The Environmental Protection Agency says the U.S. Army Corps of Engineers shouldn’t approve a key permit needed for the proposed Rosemont Mine to start construction.
Based on the information currently available, Rosemont Copper’s application for a federal Clean Water Act permit doesn’t appear to meet federal guidelines for issuing such permits, “and should not be permitted as proposed,” EPA said in a Nov. 7 letter that was publicly released this week.
The letter ticked off a long list of EPA concerns about what it sees as inadequacies in the mine’s plans to buy both land and water rights off the 4,400-acre mine site to compensate for the damage the mine will do to streams and washes on and off the site. The Army Corps makes the final decision on such permits – which are usually granted on development projects. EPA has a veto power over such projects, although it’s only used it 13 times in its history.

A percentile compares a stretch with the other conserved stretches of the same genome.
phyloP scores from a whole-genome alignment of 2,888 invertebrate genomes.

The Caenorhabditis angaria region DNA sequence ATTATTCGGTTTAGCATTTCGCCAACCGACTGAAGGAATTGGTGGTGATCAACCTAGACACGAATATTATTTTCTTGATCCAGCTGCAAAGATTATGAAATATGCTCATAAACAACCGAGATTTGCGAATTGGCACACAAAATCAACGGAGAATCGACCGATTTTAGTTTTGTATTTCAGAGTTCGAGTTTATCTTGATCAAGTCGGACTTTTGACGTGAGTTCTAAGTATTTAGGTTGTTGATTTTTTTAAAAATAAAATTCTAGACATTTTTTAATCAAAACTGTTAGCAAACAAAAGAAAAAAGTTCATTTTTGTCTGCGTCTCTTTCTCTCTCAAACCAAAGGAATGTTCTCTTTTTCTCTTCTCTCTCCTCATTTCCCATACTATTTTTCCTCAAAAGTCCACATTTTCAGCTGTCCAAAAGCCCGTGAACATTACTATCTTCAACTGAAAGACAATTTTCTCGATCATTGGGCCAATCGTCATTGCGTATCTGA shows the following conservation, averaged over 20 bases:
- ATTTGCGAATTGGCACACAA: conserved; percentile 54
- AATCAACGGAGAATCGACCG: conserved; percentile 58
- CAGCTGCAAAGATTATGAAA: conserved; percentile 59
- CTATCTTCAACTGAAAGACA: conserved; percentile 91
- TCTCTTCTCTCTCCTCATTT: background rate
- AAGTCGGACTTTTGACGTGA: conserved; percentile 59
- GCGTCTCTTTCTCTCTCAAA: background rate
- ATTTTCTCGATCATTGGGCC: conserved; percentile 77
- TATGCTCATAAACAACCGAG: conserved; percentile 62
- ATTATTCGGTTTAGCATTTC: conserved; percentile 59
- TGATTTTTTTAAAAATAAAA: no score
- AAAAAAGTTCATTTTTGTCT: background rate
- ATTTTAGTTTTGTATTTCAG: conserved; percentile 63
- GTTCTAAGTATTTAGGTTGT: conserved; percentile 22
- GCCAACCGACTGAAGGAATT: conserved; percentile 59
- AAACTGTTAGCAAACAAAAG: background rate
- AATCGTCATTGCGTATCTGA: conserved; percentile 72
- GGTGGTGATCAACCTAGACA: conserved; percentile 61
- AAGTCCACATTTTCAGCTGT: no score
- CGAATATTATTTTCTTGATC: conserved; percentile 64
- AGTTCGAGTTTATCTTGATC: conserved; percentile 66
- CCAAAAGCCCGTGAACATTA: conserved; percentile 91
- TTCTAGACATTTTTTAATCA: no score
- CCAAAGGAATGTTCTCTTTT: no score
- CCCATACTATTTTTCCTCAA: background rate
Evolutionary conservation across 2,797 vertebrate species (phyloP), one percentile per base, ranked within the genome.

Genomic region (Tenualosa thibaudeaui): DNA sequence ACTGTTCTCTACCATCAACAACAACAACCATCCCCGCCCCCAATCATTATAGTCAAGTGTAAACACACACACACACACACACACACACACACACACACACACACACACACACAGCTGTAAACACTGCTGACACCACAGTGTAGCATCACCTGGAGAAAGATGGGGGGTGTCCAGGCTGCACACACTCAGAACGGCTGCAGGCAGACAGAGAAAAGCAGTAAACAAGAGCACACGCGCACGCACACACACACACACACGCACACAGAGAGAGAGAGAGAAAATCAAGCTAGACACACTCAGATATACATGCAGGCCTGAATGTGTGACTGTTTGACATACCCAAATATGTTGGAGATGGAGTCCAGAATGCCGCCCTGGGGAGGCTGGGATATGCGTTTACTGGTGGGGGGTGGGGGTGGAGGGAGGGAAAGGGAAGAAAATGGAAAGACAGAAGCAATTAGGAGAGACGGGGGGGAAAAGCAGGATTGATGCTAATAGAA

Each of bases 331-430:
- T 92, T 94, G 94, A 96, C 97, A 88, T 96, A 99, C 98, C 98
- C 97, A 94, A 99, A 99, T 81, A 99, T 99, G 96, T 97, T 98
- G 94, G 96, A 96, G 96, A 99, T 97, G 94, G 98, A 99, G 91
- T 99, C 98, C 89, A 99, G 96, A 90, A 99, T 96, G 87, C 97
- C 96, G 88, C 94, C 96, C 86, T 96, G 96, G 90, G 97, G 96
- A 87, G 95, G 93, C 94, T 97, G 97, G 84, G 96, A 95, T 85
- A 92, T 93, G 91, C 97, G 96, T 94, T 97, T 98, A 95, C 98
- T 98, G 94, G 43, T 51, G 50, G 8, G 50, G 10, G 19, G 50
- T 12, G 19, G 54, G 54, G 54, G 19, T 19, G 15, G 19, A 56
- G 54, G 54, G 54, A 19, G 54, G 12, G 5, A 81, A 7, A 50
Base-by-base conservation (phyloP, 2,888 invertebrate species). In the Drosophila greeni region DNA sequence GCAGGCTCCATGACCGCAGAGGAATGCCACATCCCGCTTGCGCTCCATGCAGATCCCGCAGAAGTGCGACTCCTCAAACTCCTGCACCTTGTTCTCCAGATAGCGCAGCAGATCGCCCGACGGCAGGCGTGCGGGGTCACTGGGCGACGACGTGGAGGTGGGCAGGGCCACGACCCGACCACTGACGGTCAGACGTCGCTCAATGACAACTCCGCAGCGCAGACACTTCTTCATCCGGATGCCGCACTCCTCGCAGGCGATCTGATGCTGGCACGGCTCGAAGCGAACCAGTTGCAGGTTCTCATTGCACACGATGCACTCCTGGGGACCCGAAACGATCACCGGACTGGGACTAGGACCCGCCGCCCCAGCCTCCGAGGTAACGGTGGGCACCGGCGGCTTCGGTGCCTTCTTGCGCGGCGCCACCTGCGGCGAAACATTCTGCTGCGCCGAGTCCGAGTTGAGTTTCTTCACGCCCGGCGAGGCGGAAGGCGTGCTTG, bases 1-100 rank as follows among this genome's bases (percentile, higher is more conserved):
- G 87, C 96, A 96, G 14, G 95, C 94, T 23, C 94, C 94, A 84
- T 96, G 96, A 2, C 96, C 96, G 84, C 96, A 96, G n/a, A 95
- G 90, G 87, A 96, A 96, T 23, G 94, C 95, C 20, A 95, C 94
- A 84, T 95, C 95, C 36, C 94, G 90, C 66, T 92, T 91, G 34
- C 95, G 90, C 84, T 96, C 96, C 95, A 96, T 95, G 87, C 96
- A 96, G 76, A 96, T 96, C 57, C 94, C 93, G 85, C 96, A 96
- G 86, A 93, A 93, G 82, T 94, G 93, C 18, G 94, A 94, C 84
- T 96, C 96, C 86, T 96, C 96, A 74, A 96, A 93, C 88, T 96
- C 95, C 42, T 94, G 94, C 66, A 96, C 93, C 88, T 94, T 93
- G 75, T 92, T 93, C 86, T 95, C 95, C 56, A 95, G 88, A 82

In an interview, Rosemont Copper vice president Jamie Sturgess said he sees the EPA letter as simply another step in a detailed process involving several agencies toward getting the final approvals needed for the $1.2 billion copper mine in the Santa Rita Mountains. Until the Forest Service weighs in with its Final Environmental Impact Statement for the mine project, it’s impossible to know for sure what the mine’s impacts will be and to develop a final mitigation plan for the project, he said.
But Rosemont opponents Save the Scenic Santa Ritas said in a news release that EPA “has dealt a dramatic and potentially devastating blow” to the mine proposal because of EPA’s veto authority.
Read more in tomorrow's Star